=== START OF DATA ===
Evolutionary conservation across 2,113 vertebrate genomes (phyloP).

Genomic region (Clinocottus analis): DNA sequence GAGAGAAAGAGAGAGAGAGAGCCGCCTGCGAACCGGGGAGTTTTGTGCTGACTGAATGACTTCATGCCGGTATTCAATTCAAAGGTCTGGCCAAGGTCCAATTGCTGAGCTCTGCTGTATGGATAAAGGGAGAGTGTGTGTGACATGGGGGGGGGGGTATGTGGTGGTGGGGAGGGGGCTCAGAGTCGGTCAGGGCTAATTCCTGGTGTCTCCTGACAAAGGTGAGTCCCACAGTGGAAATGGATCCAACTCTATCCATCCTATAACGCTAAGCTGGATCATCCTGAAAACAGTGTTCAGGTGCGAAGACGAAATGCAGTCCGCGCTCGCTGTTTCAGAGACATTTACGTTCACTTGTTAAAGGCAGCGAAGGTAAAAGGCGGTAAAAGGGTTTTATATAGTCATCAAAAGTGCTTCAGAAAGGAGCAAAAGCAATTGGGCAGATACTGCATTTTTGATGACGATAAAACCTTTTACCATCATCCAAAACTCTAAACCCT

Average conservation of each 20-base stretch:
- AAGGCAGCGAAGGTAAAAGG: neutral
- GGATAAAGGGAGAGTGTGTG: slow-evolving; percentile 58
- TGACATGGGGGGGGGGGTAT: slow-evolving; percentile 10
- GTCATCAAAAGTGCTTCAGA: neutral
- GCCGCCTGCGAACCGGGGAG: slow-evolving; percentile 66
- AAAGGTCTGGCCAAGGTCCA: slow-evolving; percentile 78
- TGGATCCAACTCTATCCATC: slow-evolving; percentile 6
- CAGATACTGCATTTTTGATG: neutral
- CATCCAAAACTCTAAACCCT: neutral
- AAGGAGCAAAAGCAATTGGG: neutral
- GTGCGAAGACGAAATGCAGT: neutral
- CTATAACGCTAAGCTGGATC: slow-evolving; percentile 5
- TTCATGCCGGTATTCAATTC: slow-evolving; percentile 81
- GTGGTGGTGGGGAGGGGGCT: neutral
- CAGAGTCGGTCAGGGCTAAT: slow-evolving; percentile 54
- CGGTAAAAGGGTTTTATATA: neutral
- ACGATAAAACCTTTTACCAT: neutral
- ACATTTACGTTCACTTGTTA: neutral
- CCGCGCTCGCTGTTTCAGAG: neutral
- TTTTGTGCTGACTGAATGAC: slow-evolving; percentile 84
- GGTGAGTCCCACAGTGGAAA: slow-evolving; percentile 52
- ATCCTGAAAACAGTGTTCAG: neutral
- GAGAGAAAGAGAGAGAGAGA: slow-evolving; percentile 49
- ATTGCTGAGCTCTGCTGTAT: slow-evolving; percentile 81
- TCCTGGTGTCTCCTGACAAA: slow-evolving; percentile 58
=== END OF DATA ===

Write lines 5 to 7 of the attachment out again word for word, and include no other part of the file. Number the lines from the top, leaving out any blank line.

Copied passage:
- GGATAAAGGGAGAGTGTGTG: slow-evolving; percentile 58
- TGACATGGGGGGGGGGGTAT: slow-evolving; percentile 10
- GTCATCAAAAGTGCTTCAGA: neutral